I think that most Mariners’ fans can agree that we will have a very difficult time keeping pace with the Angels and Rangers in the AL West this next season.  There is young talent on our squad that needs some more experience and there are a couple holes in the lineup that need to be addressed.  Since Seattle likely has some cap room, some positions open that wouldn’t block young talent at the moment, and at least one season ahead where it will be difficult to compete; I would like to see Zduriencik take a couple gambles and trade for a player or two that are coming back from injury.  These players could be major contributors to the team if they come back with the same abilities they had before, and also would not cost a great deal to acquire.  If these players do contribute, they could be resigned or traded for other talent.  If they don’t contribute you know that you haven’t really taken a step backwards by giving them a shot.  Here are a couple examples:

Kendrys Morales– 1B, Los Angeles Angels of AnaheimKendrys Morales

Trading within the division can be very difficult, and Kendrys is coming back from a pretty severe broken lower left leg (injured while celebrating a walk off grand slam against the Mariners & Brandon League in 2010).  Other than those two facts this trade basically places itself together.

The Mariners need a middle of the lineup bat with some pop and have a hole at DH.  Kendrys Morales at 28 years old, is a switch hitter with more power from the left hand side of the plate which fits into Safeco Field well.  He batted .302/.353/.548 with 45 homers & earning 4.6 WAR in the 203 games prior to the injury, dating back to the start of the 2009 season.  Brandon League is in his final year of team control for Seattle before he is able to hit free agency, and is rumored to be available.

The Angels are reportedly in need of late inning bullpen help, and the Mariners closer could step right in.  With the signing of Albert Pujols and the emergence of Mark Trumbo last season the Angels could have 3 players trying to fill the starting 1B and DH spots.  Trading Morales would help the Angels to compete now and give the Mariners a low cost, middle of the lineup bat with two years of control left.  Since the Angels have tendered Morales a contract this season, one could assume that they believe he is healing well to this point, but the team won’t know more until after the New Year.

Kendrys Morales Stats

Johan Santana– SP, New York MetsJohan Santana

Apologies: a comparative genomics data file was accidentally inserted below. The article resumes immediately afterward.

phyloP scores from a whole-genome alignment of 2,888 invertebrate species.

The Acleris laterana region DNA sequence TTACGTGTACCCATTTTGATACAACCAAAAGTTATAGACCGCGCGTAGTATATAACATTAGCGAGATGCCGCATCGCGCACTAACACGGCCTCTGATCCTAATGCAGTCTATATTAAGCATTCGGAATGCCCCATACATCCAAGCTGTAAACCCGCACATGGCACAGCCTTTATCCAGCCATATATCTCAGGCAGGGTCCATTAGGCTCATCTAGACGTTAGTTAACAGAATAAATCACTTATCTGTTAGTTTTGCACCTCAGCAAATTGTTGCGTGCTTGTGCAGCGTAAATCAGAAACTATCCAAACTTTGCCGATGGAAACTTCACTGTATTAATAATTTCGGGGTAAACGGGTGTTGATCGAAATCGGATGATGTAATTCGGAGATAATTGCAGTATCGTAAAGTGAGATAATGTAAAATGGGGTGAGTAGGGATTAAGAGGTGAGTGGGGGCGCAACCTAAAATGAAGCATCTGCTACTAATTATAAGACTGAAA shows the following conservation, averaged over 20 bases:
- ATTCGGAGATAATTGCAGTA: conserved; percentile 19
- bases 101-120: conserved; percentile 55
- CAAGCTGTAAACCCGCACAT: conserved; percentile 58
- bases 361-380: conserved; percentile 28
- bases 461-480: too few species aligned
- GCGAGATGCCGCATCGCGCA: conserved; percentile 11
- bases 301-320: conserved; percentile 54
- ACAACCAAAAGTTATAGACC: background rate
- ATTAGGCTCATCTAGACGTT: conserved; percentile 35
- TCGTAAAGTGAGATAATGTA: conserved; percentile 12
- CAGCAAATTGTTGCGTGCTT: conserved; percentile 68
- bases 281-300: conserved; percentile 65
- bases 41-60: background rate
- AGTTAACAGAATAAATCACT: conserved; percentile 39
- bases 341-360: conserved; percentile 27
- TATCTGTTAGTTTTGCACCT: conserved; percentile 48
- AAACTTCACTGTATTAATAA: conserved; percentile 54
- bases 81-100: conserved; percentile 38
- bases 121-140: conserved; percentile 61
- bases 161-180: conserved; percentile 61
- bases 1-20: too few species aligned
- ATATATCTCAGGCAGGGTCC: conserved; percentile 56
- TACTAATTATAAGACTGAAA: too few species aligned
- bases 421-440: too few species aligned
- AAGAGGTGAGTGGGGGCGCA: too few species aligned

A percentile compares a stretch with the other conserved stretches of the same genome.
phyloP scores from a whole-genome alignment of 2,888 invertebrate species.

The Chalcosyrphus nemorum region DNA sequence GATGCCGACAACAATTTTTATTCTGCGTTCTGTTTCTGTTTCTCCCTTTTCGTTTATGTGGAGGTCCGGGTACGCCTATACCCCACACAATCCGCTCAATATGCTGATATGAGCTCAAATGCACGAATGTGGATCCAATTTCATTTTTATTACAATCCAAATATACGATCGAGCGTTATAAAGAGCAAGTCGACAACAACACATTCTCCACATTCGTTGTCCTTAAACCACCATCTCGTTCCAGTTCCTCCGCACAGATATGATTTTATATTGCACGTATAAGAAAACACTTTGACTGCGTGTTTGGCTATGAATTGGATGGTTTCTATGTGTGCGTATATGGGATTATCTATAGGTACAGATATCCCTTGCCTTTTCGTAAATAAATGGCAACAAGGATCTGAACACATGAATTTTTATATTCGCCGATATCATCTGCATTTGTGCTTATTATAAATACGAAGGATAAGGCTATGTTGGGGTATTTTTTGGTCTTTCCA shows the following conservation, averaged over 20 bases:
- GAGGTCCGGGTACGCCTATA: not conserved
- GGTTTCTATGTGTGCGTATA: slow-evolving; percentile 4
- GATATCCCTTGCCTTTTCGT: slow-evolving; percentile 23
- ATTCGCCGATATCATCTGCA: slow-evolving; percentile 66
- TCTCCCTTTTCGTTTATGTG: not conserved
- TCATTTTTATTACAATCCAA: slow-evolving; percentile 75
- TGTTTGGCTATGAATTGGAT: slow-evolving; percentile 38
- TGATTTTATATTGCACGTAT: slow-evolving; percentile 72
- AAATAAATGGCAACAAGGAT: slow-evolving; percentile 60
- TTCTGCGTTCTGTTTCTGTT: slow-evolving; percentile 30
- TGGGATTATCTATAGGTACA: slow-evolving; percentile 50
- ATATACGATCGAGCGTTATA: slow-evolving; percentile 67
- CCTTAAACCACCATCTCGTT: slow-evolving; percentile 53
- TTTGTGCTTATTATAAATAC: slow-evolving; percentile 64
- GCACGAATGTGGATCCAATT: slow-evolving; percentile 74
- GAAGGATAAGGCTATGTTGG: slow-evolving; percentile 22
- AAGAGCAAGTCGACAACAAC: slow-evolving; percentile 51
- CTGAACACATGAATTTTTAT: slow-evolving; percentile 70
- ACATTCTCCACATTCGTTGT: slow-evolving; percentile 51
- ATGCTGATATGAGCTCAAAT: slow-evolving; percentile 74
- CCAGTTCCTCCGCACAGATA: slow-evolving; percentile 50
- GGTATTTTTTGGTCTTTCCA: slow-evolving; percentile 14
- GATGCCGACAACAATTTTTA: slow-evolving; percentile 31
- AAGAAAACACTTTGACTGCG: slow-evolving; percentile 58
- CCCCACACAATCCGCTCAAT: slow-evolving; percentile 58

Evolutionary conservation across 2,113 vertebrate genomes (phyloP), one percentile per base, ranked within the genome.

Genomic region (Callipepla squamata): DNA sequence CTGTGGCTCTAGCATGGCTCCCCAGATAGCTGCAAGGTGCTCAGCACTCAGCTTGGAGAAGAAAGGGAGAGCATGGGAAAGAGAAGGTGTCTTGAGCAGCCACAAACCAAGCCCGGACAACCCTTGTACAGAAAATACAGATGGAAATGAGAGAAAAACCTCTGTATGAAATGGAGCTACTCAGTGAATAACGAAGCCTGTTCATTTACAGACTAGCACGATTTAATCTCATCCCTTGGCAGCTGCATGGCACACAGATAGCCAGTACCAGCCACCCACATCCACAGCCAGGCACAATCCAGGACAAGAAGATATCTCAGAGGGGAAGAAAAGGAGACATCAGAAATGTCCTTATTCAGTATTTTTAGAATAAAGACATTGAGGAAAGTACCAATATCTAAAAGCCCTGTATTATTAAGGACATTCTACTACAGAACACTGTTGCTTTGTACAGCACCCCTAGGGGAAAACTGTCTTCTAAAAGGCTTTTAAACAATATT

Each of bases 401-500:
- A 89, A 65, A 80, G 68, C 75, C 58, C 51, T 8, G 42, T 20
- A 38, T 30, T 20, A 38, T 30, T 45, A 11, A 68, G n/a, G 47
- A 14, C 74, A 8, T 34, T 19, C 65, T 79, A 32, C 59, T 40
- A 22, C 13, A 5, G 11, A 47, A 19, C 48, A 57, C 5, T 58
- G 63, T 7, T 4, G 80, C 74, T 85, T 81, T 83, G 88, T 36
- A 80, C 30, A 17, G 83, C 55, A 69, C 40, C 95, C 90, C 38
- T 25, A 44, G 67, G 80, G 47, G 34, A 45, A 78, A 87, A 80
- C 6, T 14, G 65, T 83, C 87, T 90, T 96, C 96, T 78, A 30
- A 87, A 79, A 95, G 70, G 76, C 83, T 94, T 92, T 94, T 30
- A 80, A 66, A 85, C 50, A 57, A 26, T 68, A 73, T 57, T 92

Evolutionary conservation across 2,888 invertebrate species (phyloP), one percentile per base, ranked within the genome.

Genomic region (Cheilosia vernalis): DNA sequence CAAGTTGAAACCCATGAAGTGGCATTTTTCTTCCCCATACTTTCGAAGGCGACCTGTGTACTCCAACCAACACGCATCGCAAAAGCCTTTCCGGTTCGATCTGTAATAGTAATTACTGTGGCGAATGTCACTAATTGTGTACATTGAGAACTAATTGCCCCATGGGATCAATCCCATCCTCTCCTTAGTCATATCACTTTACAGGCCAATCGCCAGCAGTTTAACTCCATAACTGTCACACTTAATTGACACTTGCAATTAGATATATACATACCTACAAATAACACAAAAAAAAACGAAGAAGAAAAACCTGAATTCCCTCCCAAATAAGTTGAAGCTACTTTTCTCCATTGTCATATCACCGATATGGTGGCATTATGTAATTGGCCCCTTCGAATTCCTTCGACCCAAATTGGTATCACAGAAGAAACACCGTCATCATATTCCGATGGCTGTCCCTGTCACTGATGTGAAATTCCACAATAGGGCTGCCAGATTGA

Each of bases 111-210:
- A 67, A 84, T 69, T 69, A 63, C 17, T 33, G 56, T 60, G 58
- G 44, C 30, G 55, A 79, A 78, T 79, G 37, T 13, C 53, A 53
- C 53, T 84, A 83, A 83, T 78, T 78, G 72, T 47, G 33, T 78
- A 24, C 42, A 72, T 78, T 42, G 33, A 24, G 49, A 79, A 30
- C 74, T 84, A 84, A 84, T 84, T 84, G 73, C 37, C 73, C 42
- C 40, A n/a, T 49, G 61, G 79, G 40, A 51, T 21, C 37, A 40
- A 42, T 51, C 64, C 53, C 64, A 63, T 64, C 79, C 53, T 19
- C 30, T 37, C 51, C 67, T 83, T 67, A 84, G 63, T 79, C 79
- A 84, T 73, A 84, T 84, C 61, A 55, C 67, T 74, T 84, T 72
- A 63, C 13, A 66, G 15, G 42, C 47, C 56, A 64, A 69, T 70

This trade doesn’t quite fit as well as the proposed Morales swap, but I could see reasoning behind both sides coming to an agreement. 

The Mets are currently having financial problems and likely would breathe easier if they were to dump some salary.  Santana is their highest paid player making $25.5mil for the next 2 seasons with a $5.5mil buyout for 2014.  After 8 full seasons and over 1900 innings of ace caliber pitching, Johan is coming off of a 2011 season where he was not able to pitch due to shoulder problems.  It has even recently been reported that Santana might not be healthy before the beginning of the 2012 season.  The Mets also have a hole at the top of the lineup left by Jose Reyes and a need for a stop gap to hold down second base until Reese Havens or another young player is ready to take it full time.

The Mariners currently have Chone Figgins, a player that before joining the team was one of the best leadoff hitters in the AL and could use a change of scenery.  Figgins is due $17 mil over the next 2 seasons and could be a viable 2B candidate.  Few people could deny that Figgins was a quality player in his years with the Angels but ever since he put on a Mariners’ uniform in 2010, he has had difficulties at the plate.  The Mariners could also include Jason Vargas in the trade to fill the hole left in the Mets’ rotation after Santana leaves.  I doubt that the Mariners would be willing to take on Santana’s complete salary, but some relief would definitely have to be included.  Santana does have a full no trade clause, but he could step into Seattle’s rotation as exactly what fits best in Safeco Field, a left-handed fly ball pitcher.

Johan Santana Stats

Posted in Angels, Brandon League, Chone Figgins, DH, Jason Vargas, Johan Santana, Kendrys Morales, Mariners, Mets, SP, Uncategorized | Tagged , , , , , , , , , , , , , , | 4 Comments

What is Prince Fielder’s worth?